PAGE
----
Reviled, Disregarded, Rejected
The Reichsbund jüdischer Frontsoldaten (Reich Union of Jewish Frontline Soldiers; RJF), Jewish war veterans' union was founded February 1919 by forty Jewish ex-frontline soldiers led by Capt. Leo Löwenstein. The RJF's founders' goal was to thwart the rigid prejudice that Jews shunned military service or held only posts behind the lines in the army. It practised political neutrality in internal Jewish political and religious affairs, but saw Zionism and its Jewish national goals as an opponent. The RJF made it clear that its goal was full integration of the Jews into German society, breaking down the differences between Jewish and non-Jewish Germans and emphasizing that Jews had fully shared the war experience. It stated that, since twelve thousand Jewish soldiers had given their lives in the war, the Jews had fulfilled their duty to Germany and made the same, if not greater, sacrifices as their gentile comrades.
Feldrabbiner Dr. Siegfried Klein
(born 1882, murdered in
Jewish contributions to German war efforts were not new. By actively participating in the wars, the patriotic Jewish soldiers, who as early as during the wars of liberation against Napoleon, volunteered to serve "fatherland and monarch", tried to emancipate and improve the overall situation of the Jews. To not much avail, as it turned out. Soon after the end of every war, strong anti-Semitic reactions occured, at first religiously motivated, but by the end of the 19th century more and more with racist motivation.
Despite these many bitter and frustrating experiences, most German Jews remained passionate patriots. At the outbreak of World War I they saw a good opportunity to prove their patriotism, loyalty, military efficiency and courage.
When the war began, many patriot Jews from all over Germany joined the military. The adequacy of the Jewish soldiers can be proven statistically: Out of 84,352 Jewish soldiers, 29,874 (=35.42 percent) were decorated. 19,545 (=23.17 percent) were promoted, out of these 2,022 (=2.4 percent) became officers, all that in a time when there were still rigid anti-Semitic prejudices prevailing in the military.
1921 the RJF launched a journal, Der Schild ("The Shield"). Political in orientation but non-partisan, it sought to fend off anti-Semitic attacks and to represent the position of Jewish veterans of World War I. Der Schild promoted conservative values, patriotism, military distinction, discipline and physical fitness.
Even after the Nazis' rise to power in 1933, Jewish Groups continued to pledge themselves to a fatherland bent on destroying them. On December 8, 1934 already, the patriotic Jewish youth group Schwarzes Fähnlein was disbanded and this at a time when the Third Reich still had a public policy of allowing separate Jewish cultural units to exist. On November 23rd, 1935, the Deutscher Vortrupp, another patriotic group, was also banned. Both organisations were Jewish and passionately German nationalist.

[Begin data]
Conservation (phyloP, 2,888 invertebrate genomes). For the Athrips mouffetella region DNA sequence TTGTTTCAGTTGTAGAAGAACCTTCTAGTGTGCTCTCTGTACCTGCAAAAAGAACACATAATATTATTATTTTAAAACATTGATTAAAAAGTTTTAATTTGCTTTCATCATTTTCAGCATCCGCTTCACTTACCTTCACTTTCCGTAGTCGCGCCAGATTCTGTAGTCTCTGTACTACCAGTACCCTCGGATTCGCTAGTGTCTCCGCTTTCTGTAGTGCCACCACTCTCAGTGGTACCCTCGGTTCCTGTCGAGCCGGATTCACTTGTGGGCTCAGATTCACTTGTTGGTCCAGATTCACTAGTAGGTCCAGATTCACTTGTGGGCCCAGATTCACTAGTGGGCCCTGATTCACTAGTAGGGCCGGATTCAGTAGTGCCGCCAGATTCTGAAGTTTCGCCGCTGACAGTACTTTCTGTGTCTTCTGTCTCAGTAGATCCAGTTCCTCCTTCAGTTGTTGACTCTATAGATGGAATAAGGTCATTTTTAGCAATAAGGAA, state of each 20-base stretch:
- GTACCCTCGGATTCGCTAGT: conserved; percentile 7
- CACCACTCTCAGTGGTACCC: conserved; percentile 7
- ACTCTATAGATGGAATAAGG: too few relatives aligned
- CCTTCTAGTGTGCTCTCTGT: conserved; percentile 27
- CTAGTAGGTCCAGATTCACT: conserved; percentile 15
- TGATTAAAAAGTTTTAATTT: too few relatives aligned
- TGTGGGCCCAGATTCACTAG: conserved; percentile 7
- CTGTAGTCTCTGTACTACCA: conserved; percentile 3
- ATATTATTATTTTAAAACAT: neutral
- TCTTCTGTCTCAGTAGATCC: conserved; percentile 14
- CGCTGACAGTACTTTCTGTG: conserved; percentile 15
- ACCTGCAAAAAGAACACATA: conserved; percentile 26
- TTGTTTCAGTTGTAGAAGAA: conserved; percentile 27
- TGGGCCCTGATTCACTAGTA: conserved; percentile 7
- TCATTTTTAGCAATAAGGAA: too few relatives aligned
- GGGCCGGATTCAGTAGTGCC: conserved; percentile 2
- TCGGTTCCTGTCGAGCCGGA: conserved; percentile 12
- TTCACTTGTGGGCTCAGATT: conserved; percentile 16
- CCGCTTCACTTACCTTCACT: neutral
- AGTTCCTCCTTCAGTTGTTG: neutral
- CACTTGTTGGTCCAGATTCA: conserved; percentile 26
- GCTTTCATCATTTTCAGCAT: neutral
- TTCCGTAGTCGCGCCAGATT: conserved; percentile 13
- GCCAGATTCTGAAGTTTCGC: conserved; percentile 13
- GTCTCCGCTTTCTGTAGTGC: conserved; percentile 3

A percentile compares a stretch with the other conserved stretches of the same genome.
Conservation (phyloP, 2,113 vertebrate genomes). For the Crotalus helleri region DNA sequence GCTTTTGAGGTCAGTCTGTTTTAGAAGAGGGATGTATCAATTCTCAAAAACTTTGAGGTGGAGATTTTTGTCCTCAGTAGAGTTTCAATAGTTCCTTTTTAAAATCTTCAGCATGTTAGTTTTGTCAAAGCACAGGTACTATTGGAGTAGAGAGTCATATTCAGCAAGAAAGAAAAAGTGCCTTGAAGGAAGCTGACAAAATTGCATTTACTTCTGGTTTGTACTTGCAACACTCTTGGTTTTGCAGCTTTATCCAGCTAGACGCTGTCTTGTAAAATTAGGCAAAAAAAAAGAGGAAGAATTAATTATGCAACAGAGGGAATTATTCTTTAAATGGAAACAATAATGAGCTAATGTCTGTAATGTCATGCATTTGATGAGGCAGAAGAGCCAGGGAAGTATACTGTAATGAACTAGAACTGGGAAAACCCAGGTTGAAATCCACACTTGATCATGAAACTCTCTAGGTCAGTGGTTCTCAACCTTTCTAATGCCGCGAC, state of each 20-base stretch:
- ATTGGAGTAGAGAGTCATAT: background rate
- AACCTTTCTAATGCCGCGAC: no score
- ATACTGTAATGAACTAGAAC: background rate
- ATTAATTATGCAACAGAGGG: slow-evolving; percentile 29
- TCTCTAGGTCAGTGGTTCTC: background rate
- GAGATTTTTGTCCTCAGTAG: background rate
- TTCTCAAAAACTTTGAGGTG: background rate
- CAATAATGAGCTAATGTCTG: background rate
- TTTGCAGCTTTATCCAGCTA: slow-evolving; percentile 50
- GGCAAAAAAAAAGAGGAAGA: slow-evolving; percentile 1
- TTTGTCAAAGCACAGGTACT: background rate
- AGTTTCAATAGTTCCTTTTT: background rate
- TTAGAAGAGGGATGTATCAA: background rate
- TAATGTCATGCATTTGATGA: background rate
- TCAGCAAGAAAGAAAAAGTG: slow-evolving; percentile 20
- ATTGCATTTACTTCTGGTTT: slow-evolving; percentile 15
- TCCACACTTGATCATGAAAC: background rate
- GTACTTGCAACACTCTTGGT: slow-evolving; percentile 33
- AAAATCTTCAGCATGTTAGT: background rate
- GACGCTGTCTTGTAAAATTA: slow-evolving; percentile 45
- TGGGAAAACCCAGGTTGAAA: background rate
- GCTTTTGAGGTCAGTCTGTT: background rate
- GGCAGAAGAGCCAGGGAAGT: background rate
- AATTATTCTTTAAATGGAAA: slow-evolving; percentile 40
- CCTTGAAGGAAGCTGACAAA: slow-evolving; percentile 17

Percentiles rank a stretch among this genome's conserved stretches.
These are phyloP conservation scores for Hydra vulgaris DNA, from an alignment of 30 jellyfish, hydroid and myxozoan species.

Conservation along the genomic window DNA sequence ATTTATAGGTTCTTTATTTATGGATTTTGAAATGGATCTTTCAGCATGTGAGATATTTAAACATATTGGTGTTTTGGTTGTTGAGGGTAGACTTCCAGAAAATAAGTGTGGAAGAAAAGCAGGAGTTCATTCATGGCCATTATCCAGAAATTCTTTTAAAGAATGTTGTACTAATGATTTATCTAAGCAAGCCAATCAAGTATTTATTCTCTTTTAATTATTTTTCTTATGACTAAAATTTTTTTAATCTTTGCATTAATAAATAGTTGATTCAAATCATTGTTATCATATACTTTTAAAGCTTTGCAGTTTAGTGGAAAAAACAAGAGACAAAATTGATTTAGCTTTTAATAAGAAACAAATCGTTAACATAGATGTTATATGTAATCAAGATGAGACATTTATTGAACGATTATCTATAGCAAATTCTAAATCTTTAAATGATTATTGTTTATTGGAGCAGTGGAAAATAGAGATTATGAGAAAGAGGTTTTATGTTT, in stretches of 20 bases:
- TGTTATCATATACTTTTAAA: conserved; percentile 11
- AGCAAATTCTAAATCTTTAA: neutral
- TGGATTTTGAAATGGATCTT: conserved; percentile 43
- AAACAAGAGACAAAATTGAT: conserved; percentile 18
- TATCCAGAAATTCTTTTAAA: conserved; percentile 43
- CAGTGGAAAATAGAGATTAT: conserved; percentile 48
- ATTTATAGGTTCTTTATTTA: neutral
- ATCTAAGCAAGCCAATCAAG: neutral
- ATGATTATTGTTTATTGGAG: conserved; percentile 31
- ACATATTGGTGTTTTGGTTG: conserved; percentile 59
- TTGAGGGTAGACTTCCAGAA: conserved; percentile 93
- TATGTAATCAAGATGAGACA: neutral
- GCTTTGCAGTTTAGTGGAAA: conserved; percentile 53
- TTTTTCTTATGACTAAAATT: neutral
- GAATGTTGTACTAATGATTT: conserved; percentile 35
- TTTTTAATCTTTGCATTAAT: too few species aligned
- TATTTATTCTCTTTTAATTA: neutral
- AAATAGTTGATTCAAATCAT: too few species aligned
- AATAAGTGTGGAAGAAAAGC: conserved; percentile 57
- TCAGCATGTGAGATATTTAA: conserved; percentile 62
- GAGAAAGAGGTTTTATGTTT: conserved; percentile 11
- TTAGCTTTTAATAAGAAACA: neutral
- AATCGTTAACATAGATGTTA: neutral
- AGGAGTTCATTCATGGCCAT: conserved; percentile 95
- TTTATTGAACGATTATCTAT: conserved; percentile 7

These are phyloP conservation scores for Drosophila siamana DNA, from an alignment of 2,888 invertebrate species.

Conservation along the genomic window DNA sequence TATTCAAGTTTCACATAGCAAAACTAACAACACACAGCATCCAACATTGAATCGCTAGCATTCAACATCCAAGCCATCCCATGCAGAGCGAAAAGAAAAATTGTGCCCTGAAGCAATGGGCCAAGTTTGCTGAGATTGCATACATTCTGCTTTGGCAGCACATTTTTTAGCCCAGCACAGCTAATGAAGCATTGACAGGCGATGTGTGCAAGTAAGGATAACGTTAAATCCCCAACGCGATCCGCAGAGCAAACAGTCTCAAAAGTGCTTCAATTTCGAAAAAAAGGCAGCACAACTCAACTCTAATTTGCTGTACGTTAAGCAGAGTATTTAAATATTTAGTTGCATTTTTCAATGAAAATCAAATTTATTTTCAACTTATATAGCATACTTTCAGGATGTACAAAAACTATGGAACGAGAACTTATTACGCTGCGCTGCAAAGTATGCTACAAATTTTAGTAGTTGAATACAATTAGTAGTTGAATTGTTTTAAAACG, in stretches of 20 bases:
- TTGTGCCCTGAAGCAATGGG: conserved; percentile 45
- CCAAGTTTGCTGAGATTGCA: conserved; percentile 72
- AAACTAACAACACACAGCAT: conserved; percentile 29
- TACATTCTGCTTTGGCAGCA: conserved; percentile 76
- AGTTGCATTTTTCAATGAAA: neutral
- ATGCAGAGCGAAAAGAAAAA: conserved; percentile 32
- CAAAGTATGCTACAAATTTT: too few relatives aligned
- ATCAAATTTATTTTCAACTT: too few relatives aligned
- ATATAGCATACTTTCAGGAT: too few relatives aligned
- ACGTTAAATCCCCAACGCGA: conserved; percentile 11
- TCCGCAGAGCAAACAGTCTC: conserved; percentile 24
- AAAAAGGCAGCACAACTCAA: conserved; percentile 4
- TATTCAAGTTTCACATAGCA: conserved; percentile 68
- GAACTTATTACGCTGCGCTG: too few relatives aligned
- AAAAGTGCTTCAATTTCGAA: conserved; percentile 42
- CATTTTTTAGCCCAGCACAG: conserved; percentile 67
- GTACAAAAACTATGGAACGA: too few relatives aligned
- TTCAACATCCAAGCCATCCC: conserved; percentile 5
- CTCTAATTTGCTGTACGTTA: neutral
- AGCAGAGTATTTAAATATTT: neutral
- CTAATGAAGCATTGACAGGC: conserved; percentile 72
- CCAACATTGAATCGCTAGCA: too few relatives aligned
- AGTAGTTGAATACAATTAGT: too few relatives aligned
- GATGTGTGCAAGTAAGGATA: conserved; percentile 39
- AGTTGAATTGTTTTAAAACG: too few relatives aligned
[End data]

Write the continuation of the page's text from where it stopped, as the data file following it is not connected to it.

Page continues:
When the Reichsbund was disbanded in 1938, the majority of its members had already left Germany.
The Central Verein (C.V.), the major German Jewish representative body, was also a target of harassment and eventually closed down. Again, the C.V., representing the majority of Germany Jews, was fiercely patriotic and refused to accept a position of separateness in a nation they loved and had served.
Nazism turned on those specifically because it could not tolerate German patriotism and a soldierly attitude amongst Jews, as it went against the anti-Semitic myths.
"It is... a duty imposed by God and no less holy than all the others, in whatever land they shall dwell in, not only to fulfil all the duties which the laws of that land explicitly lay down, but over and above that, to do with thoughts, word an deed everything that can contribute to the weal of the nation.... to give honestly and joyously all that the community demands for the common good from the individual in the way of treasure, energy and wisdom" (Horeb, PP. 460-462).
It is one of the most cruel ironies of history that in the country where Jews tried the hardest to be patriots the most evil persecution of Jews happened.
The relationship between the German army and the Jewish-German soldiers of World War I is one of the most shameful chapters of German military history. The Jewish-German soldiers not only were abandoned by their former "comrades", but they were humiliated, abused and killed in concentration camps by former soldiers of World War I.
It is patently obvious that those who hide behind "anti-Zionism" to deny - in effect - Israel her right of existence act, deliberately or subconsciously, in the same spirit like those who answered with an anti-Semitic backlash to any Jewish patriotic or military effort throughout history, because the contemptible image of Jewish help- and homelessness was and is deeply ingrained in the gentile mind and part of the Anti-Semitic formulae that are handed down between us from generation to generation.